One of the central ironies of South Korean politics is that many of the politicians who most support “engagement” (read: unconditional aid) with the North Korean government are the same people who steadfastly opposed South Korea’s dictatorship. The case of the late Kim Dae-jung is instructive here. Kim spent much of his career bravely making the moral case for democracy in South Korea, even while exiled in Japan, where the South Korean dictatorship attempted to assassinate him. But when he was elected president of South Korea in the late 1990s, Kim initiated the “Sunshine Policy,” which saw the South Korean government shower the North Korean regime with aid, and all but ignore its woeful human rights record.
Moon Jae-in represents a continuation of this noxious trend. Not only does the former anti-dictatorship activist support opening talks with the North Korean regime without any preconditions, but he also backs restarting various exchanges and aid programs, which were suspended in the wake of North Korea’s sinking of the South Korean ship Cheonan and the shelling of a South Korean island, both of which occurred in 2010. Even North Korea’s planned missile launch has not deterred Moon’s zeal for “engagement” with the evil regime in Pyongyang.
For most of the campaign, it looked like Park was going to coast to victory. Ahn Cheol-soo, an independent, liberal-leaning professor and former businessman was also in the race, drawing a large bloc of support from the young. Ahn, who is prone to spouting airy platitudes, was basically the TED Talk candidate, as befits a man most commonly referred to by the ominous moniker of “software guru.” It looked like Ahn and Moon would split the liberal/left vote, allowing Park to waltz into office. But, for reasons that are still unclear, Ahn dropped out in late November, leaving a one-on-one race between Park and Moon. With a majority of Ahn supporters switching their support to Moon, Madame Park has a real dogfight on her hands. Recent polls show her support at 47 or 48 percent, while Moon draws 44 or 45 percent.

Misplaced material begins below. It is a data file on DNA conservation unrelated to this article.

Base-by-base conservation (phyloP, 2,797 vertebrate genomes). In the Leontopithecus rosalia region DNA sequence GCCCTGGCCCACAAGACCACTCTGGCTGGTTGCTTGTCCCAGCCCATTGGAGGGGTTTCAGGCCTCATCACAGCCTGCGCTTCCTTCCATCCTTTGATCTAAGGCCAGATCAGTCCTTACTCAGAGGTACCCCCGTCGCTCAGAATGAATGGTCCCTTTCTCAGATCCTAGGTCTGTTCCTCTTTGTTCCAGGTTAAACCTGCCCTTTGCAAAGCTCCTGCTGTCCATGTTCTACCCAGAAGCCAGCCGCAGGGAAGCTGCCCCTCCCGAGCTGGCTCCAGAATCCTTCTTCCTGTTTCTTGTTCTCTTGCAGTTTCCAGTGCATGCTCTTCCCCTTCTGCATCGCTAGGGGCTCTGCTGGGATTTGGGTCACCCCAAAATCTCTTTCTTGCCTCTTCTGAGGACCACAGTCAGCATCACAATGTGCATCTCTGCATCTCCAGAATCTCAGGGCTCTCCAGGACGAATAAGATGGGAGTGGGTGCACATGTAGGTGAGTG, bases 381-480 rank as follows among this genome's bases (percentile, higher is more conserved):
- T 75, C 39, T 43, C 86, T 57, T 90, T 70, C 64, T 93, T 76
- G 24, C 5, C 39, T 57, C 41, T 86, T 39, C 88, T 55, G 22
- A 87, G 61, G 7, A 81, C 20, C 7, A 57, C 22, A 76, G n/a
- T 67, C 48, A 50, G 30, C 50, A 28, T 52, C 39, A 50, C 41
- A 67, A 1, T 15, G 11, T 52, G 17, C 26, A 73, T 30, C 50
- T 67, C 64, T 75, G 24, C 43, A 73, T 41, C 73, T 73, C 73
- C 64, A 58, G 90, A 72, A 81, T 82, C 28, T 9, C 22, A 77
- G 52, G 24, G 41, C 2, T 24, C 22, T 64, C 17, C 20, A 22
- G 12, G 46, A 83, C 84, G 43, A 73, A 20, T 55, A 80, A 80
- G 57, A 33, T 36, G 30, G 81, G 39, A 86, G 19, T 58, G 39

Walter Paik, a spokesman for Park’s campaign, appears confident, averring that South Korea is a fundamentally conservative country. He points out that when leftist candidates are elected president, it’s always by a tiny margin (Roh Moo-hyun was elected by only 49 percent to his opponent’s 47 percent in 2002), whereas conservative presidents are often able to run up huge wins (the current president, Lee, won by more than 20 points). This will benefit Park’s candidacy. She’ll also be helped along by the country’s overwhelmingly conservative media. Wired though Korea may be, some 60 percent of the public here still reads at least one print newspaper regularly, and with one prominent exception, those papers are conservative. Park should dominate among older men. To win, Moon, the leftist, will need to capture Obamaesque numbers among women and the young. Against a female opponent, he may have a hard time doing so.
And while Madame Park is not exactly a charismatic presence on the stump, she projects an air of being “cool, calm, and collected.” In an aging country facing some serious problems, that should be enough. It might not be a walk in the park, but the dictator’s daughter has a good chance of being South Korea’s next democratically elected president.
Ethan Epstein is an editorial assistant at The Weekly Standard.